My episode with my pancreas started after I had the hernia surgery in 2003. I started having more pain in that area and returned to my surgeon in October, 2004 because of that. He didn't find anything during a physical exam and sent me for a CT scan. When I went back to him a few weeks later, he said there was no evidence a hernia problem, but there was a spot on my pancreas. At that time, he felt strongly that it wasn't malignant. I was completely shocked and of course I researched pancreatic cancer on the internet and did not at all like what I found.
I went to a gastro doc 11/30/04 for an EUS and that showed a growth on the head of the pancreas. He sent me for an MRI that day. I returned to him the next day, when I was told the MRI showed 2 tumors, one at the head and one at the tail. His opinion was they were probably neuroendrocine tumors and surgery would have to be done to remove them. I didn't see an oncologist at that time.
I went back to my surgeon, who it turns out, has probably done more Whipples in this area than anyone else. That was reassuring. He described to me the Whipple and surgery was scheduled for 12/22/04, which happened to be my 25th wedding anniversary.
A friend drove us to the hospital early that morning in her SUV, which was very helpful, because we had a major snowstorm that started the night before. I was prepped and the nurse who took care of me was a friend we had known for years. She said her daughter, also a nurse, would be in recovery when I came out. The following info is taken from the surgeon's operative report. I've condensed it somewhat.
Preoperative diagnosis: tumor of the uncinate process and tumor of the tail of the pancreas. Postop diagnosis: the tumor in the tail was an accessory spleen and benign. The tumor in the uncinate process was a neuroendocrine tumor, possible malignant. Operation: distal pancreatectomy, splenectomy and enucleation of uncinate process tumor with resection of mesentery of colon, cholecsystectomy.
Started with tumor at tail, which was fused to the spleen. It was felt to be a benign splenic nest. Spleen and tumor approx. 2 cm from tail of pancreas was removed. Attention turned to tumor at head. Tumor was descending from the uncinate process and was fused with the mesentery of the colon. Because it was felt this was neuroendocrine tumor and not a carcinoma of the pancreas, decision was made to resect part of the mesentery of that colon. (Dr's words here)- Our only hope was that this was a benign neuroendocrine tumor. A Whipple resection would not have been curative had it been a carcinoma of the pancreas. Tumor was resected from the various blood vessels, the duodenum, head of the pancreas and uncinate process and the mesentary of the colon. There was no defect in the duodenum. Gall bladder was also removed.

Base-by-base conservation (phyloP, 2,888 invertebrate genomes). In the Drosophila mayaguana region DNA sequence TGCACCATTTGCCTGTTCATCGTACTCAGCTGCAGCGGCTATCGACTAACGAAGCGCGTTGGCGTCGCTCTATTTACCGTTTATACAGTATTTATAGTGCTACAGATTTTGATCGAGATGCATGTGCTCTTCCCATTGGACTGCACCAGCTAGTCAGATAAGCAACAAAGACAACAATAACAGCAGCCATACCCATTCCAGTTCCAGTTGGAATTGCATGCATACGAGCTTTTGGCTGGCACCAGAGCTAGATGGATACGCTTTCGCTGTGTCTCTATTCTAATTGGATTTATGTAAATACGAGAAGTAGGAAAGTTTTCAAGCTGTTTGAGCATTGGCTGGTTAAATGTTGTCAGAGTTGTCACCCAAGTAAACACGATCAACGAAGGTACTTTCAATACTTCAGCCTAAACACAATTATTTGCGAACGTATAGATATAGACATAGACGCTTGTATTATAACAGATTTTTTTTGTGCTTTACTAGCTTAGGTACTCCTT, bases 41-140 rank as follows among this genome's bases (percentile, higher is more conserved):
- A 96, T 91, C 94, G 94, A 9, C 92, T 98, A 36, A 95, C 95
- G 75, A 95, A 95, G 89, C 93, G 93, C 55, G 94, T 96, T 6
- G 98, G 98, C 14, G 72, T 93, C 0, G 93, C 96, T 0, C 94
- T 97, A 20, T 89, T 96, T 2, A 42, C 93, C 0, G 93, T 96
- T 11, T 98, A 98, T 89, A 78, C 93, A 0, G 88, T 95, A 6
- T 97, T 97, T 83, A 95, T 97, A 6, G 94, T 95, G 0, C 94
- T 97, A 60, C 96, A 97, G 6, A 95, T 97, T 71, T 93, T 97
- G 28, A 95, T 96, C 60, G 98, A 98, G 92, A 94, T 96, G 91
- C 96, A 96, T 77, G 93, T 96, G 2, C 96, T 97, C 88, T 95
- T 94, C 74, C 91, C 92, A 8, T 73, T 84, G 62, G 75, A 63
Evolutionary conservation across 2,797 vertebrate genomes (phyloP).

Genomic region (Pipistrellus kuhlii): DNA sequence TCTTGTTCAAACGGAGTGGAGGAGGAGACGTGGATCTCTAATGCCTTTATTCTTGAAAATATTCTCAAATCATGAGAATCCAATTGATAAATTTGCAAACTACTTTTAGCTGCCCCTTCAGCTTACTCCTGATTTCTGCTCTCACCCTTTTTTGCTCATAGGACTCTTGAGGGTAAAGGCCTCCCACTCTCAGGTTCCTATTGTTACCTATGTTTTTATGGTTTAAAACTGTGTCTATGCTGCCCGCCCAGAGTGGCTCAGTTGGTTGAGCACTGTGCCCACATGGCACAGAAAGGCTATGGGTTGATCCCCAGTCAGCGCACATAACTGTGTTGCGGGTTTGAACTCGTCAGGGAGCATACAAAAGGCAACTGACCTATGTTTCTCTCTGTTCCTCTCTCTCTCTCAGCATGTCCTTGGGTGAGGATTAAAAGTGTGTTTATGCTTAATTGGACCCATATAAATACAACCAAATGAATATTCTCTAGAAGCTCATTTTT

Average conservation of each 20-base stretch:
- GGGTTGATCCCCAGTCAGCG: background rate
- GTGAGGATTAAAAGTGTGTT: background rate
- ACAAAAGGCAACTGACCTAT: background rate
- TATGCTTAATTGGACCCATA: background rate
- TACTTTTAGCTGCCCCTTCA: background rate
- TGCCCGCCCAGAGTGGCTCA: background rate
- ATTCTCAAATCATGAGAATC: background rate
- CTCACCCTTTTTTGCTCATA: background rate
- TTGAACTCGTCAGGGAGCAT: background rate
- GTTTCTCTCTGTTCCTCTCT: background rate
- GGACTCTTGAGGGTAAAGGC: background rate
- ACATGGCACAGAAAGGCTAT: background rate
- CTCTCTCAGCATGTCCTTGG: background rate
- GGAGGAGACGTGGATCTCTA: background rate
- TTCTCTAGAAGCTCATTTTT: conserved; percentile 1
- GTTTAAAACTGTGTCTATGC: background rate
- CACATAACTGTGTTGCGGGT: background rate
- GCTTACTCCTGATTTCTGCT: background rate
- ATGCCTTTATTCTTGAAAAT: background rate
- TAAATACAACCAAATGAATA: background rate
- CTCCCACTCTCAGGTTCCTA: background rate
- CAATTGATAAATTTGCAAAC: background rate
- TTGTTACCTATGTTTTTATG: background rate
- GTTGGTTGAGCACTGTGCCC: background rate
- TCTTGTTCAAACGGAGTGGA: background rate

Here's info from the path report: Initial report by local pathologist - partially encapsulated red solid relatively soft tumor mass measuring 5x2.5x2.5 cm attached to segment of pancreatic tissue. Specimen weighs 33 grams. There is a neoplasm with features of endocrine tumor. The cells cannot be further identified. The tumor suggests a possible malignant behavior. On our sections the tumor may be completely excised, but the tumor-free margin is quite narrow. Speciment sent to Mayo clinic - islet cell carcinoma.
The tumor was never classified as to what type of islet cell, but I had been having problems with hypoglycemia for about 5 years, so my doctor thought it could be an insulinoma.
Surgery lasted 5 hours, then I went to recovery. I received 2 units of blood and magsesium sulfate. The surgeon told my wife that he had done a procedure of this type only 1 other time in 30 years, even though he had performed many Whipples. After 3 hours in recovery I went to ICU. Thankfully, I don't remember much in ICU. I had an NG tube, several drainage tubes and a PIC line. Surgery was on Thursday and on Saturday I was moved to a private room. A hospital secret is that private rooms don't cost much more than semi-private, so it was well worth the money.